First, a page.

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Daniel Buren Thinks Big, Sees The World Through Tinted Glass

Daniel Buren Thinks Big, Sees The World Through Tinted Glass

For decades, Daniel Buren’s conceptual art has graced exhibition halls throughout his native France, as well as the international scene. His new work, Excentrique(s), in situ, sees the artist rising to the peak of his artistic career with an exhibition that represents his commitment to developing abstract minimalism. The polychromatic work is on exhibit at the Grand Palais in Paris, where Four Tet, Caribou and Jamie xx will offer us exclusive back-to-back-to-back DJ sets this Thursday, June 21st, as part of The Creators Project: Paris 2012.

Buren began his work in the 1960s, attempting to redefine the notion of radicalism in painting. His most notable works explore binary shapes, colors, and their absolute character. In the late 60s, Buren began using the term “in situ,” referring to the practice of creating works specifically for certain locales or settings, a concept which would eventually characterize all of his future works. Today, the work of Daniel Buren continues to explore this question, with many of his pieces complementing public spaces.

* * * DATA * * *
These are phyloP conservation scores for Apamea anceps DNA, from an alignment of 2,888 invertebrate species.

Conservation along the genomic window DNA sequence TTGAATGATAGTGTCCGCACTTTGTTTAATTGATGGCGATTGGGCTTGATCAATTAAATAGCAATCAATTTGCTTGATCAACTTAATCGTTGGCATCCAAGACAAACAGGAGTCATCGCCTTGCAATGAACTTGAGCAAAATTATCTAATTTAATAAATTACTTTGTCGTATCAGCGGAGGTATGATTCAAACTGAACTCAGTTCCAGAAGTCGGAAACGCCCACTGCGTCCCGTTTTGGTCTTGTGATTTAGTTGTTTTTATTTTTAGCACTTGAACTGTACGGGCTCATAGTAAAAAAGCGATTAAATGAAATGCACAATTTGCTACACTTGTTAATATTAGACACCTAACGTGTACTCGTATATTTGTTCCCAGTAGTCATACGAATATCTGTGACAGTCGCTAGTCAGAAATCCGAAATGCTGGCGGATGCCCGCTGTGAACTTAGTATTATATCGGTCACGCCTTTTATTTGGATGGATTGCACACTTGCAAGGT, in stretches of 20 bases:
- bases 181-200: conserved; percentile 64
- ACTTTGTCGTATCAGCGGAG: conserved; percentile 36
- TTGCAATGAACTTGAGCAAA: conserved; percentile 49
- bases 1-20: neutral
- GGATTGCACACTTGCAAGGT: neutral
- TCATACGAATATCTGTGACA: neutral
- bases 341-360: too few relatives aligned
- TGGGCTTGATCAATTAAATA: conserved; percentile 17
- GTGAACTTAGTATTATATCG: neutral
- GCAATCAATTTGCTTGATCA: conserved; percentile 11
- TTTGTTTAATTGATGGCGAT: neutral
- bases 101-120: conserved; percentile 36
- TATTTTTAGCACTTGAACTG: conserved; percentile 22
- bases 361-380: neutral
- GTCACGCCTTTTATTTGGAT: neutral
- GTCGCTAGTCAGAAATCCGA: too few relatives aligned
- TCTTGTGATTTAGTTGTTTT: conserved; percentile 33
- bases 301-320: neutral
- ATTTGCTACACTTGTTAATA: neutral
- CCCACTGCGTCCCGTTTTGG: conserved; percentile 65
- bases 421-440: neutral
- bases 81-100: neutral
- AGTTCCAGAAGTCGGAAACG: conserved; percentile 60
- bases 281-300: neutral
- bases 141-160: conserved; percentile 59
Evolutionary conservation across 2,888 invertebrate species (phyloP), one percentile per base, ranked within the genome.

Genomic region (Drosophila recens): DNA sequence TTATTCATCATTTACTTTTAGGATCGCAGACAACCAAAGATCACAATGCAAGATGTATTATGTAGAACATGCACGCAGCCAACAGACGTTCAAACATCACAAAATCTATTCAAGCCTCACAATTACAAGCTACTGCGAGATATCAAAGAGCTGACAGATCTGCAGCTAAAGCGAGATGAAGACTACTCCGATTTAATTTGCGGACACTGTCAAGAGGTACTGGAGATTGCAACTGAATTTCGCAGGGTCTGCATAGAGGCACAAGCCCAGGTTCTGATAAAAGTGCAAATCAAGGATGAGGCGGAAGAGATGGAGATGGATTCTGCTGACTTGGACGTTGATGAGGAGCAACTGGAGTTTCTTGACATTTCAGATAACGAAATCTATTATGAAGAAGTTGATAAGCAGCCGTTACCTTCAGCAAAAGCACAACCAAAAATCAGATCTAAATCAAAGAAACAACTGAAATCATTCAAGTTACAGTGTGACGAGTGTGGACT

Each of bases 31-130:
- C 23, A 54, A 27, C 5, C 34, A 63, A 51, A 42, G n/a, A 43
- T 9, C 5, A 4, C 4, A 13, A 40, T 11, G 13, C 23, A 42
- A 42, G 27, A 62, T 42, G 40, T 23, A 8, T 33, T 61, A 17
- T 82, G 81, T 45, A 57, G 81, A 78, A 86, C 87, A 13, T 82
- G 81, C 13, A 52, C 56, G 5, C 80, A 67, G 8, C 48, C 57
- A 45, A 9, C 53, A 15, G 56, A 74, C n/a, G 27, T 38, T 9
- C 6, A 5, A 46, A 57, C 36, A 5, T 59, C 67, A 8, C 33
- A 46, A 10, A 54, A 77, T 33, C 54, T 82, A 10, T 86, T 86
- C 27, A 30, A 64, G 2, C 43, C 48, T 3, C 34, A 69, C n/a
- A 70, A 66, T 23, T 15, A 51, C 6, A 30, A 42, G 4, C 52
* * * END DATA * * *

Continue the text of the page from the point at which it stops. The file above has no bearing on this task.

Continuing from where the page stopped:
Buren’s work led him to represent France at the Venice Biennale in 1986, where he won the prestigious Golden Lion Award, an immensely high honor for contemporary artists. Perhaps his most well-known work is Les Deux Plateaux, a commissioned work situated in the courtyard of the Palais Royal, L’Arc Rouge near the Guggenheim Museum in Bilbao or Les Anneaux on the île de Nantes.

The transformative installation located at Grand Palais, Excentrique(s), in situ (below), continues Buren’s tradition of working with color, shape and light. Like many of his former pieces, it’s staggeringly beautiful in its simplicity.


Excentrique(s), in situ, Monumenta, Grand Palais, Paris

Below is a small selection of his other work.


L’Arc Rouge, Musée Guggenheim, Bilbao


Les Deux Plateaux, cour d’honneur du Palais Royal, Paris


Les Anneaux, Quai des Antilles, Nantes


Cela va sans dire, travail in situ, Chapelle Jeanne d’Arc, Thouars